Effects of tongue cleaning on bacterial flora in tongue coating and dental plaque: a crossover study
1 Division of Preventive Dentistry, Department of Oral Medicine, Iwate Medical University School of Dentistry, 3-27 Chuodori 1-chome, Morioka 020-8505, Japan
2 Division of Cellular Biosignal Sciences, Department of Biochemistry, Iwate Medical University Basic Medicine, 2-1-1 Nishitokuta, Yahaba-cho, Shiwagun, Morioka 028-3694, Japan
3 Division of Molecular Microbiology, Department of Microbiology, Iwate Medical University Basic Medicine, 2-1-1 Nishitokuta, Yahaba-cho, Shiwagun, Morioka 028-3694, Japan
BMC Oral Health 2014, 14:4 doi:10.1186/1472-6831-14-4Published: 14 January 2014
The effects of tongue cleaning on reconstruction of bacterial flora in dental plaque and tongue coating itself are obscure. We assessed changes in the amounts of total bacteria as well as Fusobacterium nucleatum in tongue coating and dental plaque specimens obtained with and without tongue cleaning.
We conducted a randomized examiner-blind crossover study using 30 volunteers (average 23.7 ± 3.2 years old) without periodontitis. After dividing randomly into 2 groups, 1 group was instructed to clean the tongue, while the other did not. On days 1 (baseline), 3, and 10, tongue coating and dental plaque samples were collected after recording tongue coating score (Winkel tongue coating index: WTCI). After a washout period of 3 weeks, the same examinations were performed with the subjects allocated to the alternate group. Genomic DNA was purified from the samples and applied to SYBR® Green-based real-time PCR to quantify the amounts of total bacteria and F. nucleatum.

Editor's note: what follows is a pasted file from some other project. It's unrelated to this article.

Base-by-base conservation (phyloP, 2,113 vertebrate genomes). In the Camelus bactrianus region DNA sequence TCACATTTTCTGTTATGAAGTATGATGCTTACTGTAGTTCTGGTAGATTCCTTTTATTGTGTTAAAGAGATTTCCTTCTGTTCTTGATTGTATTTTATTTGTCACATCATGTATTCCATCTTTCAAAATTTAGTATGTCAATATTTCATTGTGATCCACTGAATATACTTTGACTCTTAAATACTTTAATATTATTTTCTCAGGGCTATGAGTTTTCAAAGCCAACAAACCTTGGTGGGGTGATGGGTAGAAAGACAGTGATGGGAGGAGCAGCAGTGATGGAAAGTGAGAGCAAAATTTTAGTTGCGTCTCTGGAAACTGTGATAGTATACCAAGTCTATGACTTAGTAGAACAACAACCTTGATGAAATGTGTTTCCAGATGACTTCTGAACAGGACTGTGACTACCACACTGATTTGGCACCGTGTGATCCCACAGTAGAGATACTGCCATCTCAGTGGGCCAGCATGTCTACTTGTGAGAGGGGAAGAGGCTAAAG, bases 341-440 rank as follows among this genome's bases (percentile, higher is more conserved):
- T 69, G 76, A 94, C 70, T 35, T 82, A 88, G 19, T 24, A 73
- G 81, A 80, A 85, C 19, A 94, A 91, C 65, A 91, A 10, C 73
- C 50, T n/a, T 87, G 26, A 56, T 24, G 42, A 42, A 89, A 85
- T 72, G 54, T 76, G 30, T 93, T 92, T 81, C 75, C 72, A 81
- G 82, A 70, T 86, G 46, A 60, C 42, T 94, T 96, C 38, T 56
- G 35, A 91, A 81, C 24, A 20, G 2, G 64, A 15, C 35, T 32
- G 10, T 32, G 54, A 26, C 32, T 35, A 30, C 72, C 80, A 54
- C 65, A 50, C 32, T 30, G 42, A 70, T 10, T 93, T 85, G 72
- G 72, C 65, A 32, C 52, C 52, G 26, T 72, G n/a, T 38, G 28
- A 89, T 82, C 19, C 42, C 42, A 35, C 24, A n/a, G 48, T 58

After 3 days, the WTCI score recovered to baseline, though the amount of total bacteria in tongue coating was significantly lower as compared to the baseline. In plaque samples, the bacterial amounts on day 3 and 10 were significantly lower than the baseline with and without tongue cleaning. Principal component analysis showed that variations of bacterial amounts in the tongue coating and dental plaque samples were independent from each other. Furthermore, we found a strong association between amounts of total bacteria and F. nucleatum in specimens both.
Tongue cleaning reduced the amount of bacteria in tongue coating. However, the cleaning had no obvious contribution to inhibit dental plaque formation. Furthermore, recovery of the total bacterial amount induced an increase in F. nucleatum in both tongue coating and dental plaque. Thus, it is recommended that tongue cleaning and tooth brushing should both be performed for promoting oral health.